Choosing a Specialty Sports or Adventure Camp

Personal Communication with Camp Leaders

This may not always be possible but it's nevertheless quite important. It may be possible to meet the staff before camp begins. In my experience, if there still lingers some question of compatibility, I'd invite the person over prior to camp so we could check out the scene and each other.

In all my years running camps, the thing that I try to avoid at all costs is to have somebody attend that is not ready or not really enthusiastic.

My camp for teens is more for the hardcore devotee, and I let parents know that right up front. Because of the integrity of my programs there are some that I cannot help, but I get lots who return and everyone who attends--including myself and my staff--has a great time.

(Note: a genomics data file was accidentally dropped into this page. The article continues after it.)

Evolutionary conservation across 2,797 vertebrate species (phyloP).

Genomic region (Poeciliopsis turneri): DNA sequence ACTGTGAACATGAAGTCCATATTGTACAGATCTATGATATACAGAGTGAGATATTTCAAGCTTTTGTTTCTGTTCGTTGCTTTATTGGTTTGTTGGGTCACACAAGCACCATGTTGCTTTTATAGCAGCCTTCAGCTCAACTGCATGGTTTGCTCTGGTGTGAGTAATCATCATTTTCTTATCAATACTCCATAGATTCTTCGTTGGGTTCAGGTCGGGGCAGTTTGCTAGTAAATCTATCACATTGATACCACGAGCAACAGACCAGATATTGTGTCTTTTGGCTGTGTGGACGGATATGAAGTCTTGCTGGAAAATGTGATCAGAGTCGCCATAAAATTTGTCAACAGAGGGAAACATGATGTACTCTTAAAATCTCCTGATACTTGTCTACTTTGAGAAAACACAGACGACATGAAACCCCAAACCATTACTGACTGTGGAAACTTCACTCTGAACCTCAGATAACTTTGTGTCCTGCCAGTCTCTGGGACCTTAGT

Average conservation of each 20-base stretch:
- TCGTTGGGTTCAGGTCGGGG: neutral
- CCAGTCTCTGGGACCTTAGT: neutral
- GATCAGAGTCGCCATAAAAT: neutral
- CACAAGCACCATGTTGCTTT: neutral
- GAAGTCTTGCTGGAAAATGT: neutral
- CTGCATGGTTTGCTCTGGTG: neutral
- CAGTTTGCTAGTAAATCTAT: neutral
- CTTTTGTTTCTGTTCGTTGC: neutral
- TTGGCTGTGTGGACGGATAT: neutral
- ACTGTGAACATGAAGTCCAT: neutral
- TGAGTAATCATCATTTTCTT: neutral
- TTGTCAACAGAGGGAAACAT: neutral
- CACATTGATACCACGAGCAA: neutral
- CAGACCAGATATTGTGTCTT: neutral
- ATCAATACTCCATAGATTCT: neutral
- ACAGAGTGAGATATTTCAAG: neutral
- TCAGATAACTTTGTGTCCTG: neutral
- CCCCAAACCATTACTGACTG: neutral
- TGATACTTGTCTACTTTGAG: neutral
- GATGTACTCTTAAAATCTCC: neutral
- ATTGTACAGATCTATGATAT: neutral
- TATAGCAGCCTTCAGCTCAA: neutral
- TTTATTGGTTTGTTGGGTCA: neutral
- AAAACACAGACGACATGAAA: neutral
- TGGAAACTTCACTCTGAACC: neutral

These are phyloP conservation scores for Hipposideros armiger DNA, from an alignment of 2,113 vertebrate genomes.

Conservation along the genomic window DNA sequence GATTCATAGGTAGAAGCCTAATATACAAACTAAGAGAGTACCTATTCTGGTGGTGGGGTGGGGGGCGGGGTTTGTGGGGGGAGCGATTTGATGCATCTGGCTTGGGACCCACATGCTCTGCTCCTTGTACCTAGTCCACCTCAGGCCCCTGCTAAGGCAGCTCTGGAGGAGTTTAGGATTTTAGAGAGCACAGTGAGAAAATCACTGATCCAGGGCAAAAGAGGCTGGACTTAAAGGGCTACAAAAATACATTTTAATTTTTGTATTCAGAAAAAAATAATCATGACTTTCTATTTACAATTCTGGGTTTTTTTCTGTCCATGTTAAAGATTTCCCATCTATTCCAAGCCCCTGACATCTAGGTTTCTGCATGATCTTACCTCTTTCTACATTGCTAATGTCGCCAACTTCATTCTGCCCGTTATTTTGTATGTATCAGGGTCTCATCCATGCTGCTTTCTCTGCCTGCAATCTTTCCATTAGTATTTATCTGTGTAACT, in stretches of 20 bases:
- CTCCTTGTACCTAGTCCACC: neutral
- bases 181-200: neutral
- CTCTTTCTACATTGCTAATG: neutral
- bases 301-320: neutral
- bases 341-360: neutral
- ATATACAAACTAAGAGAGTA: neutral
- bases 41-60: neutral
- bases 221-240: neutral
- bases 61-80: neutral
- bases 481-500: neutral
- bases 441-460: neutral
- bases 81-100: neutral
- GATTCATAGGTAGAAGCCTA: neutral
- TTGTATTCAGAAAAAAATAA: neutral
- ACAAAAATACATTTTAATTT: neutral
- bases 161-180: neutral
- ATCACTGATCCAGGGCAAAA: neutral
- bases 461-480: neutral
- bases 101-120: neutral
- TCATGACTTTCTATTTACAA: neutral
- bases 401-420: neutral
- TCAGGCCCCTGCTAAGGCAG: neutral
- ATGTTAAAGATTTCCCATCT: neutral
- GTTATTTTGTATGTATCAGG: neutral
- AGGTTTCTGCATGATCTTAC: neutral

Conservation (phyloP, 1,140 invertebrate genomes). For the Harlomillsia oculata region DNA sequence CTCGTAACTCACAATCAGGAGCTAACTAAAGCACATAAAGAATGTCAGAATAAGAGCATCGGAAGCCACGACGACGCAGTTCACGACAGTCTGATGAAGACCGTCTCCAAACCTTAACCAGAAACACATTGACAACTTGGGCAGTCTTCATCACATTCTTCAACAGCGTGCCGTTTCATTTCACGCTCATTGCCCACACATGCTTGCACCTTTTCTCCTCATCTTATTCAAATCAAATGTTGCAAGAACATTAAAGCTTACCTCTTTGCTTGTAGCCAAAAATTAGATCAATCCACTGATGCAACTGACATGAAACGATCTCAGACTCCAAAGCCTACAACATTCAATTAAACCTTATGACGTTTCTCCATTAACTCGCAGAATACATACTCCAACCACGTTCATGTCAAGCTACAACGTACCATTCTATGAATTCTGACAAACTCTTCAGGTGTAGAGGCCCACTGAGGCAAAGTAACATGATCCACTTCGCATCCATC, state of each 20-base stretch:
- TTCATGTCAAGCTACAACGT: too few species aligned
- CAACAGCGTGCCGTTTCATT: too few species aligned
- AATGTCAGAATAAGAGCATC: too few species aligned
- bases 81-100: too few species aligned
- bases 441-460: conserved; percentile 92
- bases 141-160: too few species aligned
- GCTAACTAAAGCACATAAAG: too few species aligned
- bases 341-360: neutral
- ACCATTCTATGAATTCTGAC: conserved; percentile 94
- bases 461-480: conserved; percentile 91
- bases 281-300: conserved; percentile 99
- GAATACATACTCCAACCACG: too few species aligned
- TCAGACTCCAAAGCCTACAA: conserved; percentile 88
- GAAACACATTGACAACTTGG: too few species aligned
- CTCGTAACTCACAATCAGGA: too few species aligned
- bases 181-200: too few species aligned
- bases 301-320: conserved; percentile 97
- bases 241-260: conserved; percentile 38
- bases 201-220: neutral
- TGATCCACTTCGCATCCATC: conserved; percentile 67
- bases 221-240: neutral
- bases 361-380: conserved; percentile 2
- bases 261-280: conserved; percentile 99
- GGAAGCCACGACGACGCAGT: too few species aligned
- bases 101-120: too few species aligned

My adult camps are set up for all levels, from beginner to hardcore. As a leader it's important to be straight and honest in representing your offering. Bottom line, though: if folks get what they came for the word will spread and numbers for next camp usually go up.


If you still have questions, even after speaking with camp personnel, ask if they might give you the phone number or e-mail of any previous attendees.

There are other factors, such as cost, to consider as well, but these broad guidelines should help you begin your search.

Cliff Krolick is a biking adventurist and, since 1991, founded and operates Back Country Biking Center in Maine. When in Maine, he's guiding mountain biking tours and doing instructional seminars on biking at his center. When abroad, he is leading tours in the Andes of Ecuador, Tuscany, Italy, and is now the exclusive biking outfitter from the U.S.A. guiding tours in Bhutan and partnered with the Bhutanese company AHKE Adventure.

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